Bountiful vegetable garden

A bountiful vegetable garden I designed for a client two years ago. The raised planters are constructed from untreated oak and filled with a soil/leaf compost mix—wonderful for producing fresh, juicy produce. Photo by Nick McCullough.

Early spring is a great time to get a jump-start on the edibles in your garden. Whether you live on a sprawling estate or in a high-rise condo, there is opportunity to grow veggies and herbs you can use in a fresh garden salad or your favorite cocktail. In early spring many cool-climate gardeners find themselves at an in-between stage, but there are some garden tasks you can complete that will ensure you are ready for planting with the time arrives.


Select what to grow and purchase your seeds.

One key to successful vegetable gardening is planning ahead and knowing what you want to grow—more importantly, knowing what you want to eat. Seed catalogs start showing up in our mailboxes in January, and the daydreaming begins. The beautiful photos suck us in, and soon we’ve selected enough seeds to fill a half-acre urban farm. We’ve all been there. It’s like grocery shopping when you’re hungry—not a good idea. Speaking from experience, it’s important to honestly think about what you and your family want to eat and have the time to devote to growing.

I am a huge fan of starting my veggies from seed. Why? Most importantly seeds offer variety. My family and I really enjoying growing heirloom seeds…we love the history, the taste, and the color they offer. After years of ordering I have compiled a list of tried-and-true seed companies that offer amazing variety.

  • Baker Creek Heirloom Seeds is a great place to start. Their beautifully photographed catalog provides a wealth of knowledge and inspiration. From their wide selection of tomatoes to the fun and funky recipes, this catalog does not disappoint!
  • The second seed destination has to be Hudson Valley Seed Library. I was first drawn to Hudson Valley by their beautifully designed seed packets—the good marketing sucked me in. One of my favorite seeds they offer is the Tiny Tim Tomato—cherry tomatoes the size of red currents and amazingly sweet. This is the perfect tomato to grow on a small balcony in a planter.
  • The last two places I really enjoy ordering seeds might come as a surprise: Amazon and Etsy are a great place to buy some hard-to-find seeds. I know is sounds weird, but try it. You’ll be amazed at what you find.

Fox Cherry Tomato
Fox Cherry Tomatoes from Hudson Valley Seed Library are perfectly plump and juicy. They’re perfect either fresh off the vine or on a salad. These came from my garden last August. Photo by Nick McCullough.


Start seeds indoors

Get started in early spring. With many seeds, it’s recommended that you sow them inside for 6 to 8 weeks before the last frost. (Find your frost-free date here.) With a warm window, a self-watering seed tray, and a seed heating pad, you are well on your way to a veggie patch. Starting seeds inside allows plants to get through the juvenile stage and establish a root system before you plant them outside. Because many plants like tomato and peppers take so long before yielding their first fruit, this ensures you will be reaping the fruits of your labor earlier in the summer. Additionally, I use herbs like purple and Thai basil, flat leaf parsley, lemon thyme, oregano, and bronze fennel in my planter designs—this is another group of plants that are easy to start from seed.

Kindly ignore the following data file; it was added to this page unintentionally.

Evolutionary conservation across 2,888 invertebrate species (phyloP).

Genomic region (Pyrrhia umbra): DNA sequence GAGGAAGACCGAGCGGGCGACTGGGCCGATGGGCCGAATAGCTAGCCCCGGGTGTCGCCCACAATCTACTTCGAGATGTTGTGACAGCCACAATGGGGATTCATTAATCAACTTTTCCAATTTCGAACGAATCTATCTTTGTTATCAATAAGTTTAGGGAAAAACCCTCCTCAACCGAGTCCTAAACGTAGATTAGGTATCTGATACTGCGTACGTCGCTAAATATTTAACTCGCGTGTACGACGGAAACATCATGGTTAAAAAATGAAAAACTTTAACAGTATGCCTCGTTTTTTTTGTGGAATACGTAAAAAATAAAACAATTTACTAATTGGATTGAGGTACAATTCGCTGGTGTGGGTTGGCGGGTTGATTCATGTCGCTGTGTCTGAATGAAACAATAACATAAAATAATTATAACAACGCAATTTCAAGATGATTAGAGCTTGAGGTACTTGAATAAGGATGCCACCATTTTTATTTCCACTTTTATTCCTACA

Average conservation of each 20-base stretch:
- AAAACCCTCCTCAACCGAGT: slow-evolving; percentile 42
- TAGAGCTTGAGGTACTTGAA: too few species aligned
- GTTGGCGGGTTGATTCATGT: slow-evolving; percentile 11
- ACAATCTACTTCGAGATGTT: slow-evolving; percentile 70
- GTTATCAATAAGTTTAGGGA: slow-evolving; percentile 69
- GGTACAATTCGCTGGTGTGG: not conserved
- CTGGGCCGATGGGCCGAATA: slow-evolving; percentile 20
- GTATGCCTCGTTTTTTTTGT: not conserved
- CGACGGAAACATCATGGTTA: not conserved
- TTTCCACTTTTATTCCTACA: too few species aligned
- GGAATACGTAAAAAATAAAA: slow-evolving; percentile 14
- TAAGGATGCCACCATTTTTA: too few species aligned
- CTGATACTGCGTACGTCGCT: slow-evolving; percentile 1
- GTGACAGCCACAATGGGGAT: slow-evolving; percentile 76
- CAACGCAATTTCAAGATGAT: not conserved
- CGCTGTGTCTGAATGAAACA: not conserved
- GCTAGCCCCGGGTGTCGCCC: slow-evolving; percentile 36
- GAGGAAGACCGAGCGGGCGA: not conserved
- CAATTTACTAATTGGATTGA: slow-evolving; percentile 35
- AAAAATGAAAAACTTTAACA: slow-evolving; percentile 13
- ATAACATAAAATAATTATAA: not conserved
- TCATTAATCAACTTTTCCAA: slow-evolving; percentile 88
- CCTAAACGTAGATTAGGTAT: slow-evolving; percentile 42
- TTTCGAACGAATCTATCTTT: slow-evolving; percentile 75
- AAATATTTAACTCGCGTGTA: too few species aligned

Little Gem Romaine lettuce
Little Gem Romaine lettuce from Baker Creek Heirloom Seeds is a great selection for a container because of its compact size. Here I have it planted in one of my stock tank planters this spring. Soon, I will thin these seedlings, eat the causalities, and allow the other to grow to maturity. Photo by Nick McCullough.


Prep the future garden bed.

Early spring is a great time to start prepping your planting space. I cannot stress it enough: soil preparation is critical to a healthy, productive garden. In early spring, cool season weeds like chickweed are awake and active. It is important to clear your patch of any cool season weeds before they go to seed. Keep in mind that on average it takes seven years to clear the soil of weeds after it has gone to seed once. A little elbow grease goes a long way later on. After clearing the weeds it’s time to feed your soil with some good organic matter.

Organic matter refers to materials like manure, leaf hummus, and yard compost that help to create and feed the symbiotic relationship of bacteria and fungus in the soil that are key to soil health. In general, veggies are heavy feeders and suck the nutrients from the soil every growing season, so it’s important to replenish the soil with materials like composted leaf hummus, which is my personal favorite.

Mesclun lettuce mix
A tasty lettuce collection, the Mesclun Mix from Hudson Valley Seed Library is a must for any spring table. Planting in terracotta pots allows your garden to be mobile so you can bring it inside on cold nights. Photo by Nick McCullough.


Transplant the seedlings. 

Once prepped, there are a tasty amount of greens that can tolerate the cooler temperatures quite well. Early spring is the perfect time for arugula, beet greens, kale, sorrel, dock, and chard. I generally sow and protect with a tepee made of plastic. The tepee creates a greenhouse effect, which helps the seeds germinate and protects them on cold nights. Before you know it you’ll be thinning and harvesting your fresh garden goodness.

Rainbow Chard
Rainbow Chard, planted in individual cells, will be transplanted into the garden in early April. Photo by Nick McCullough.


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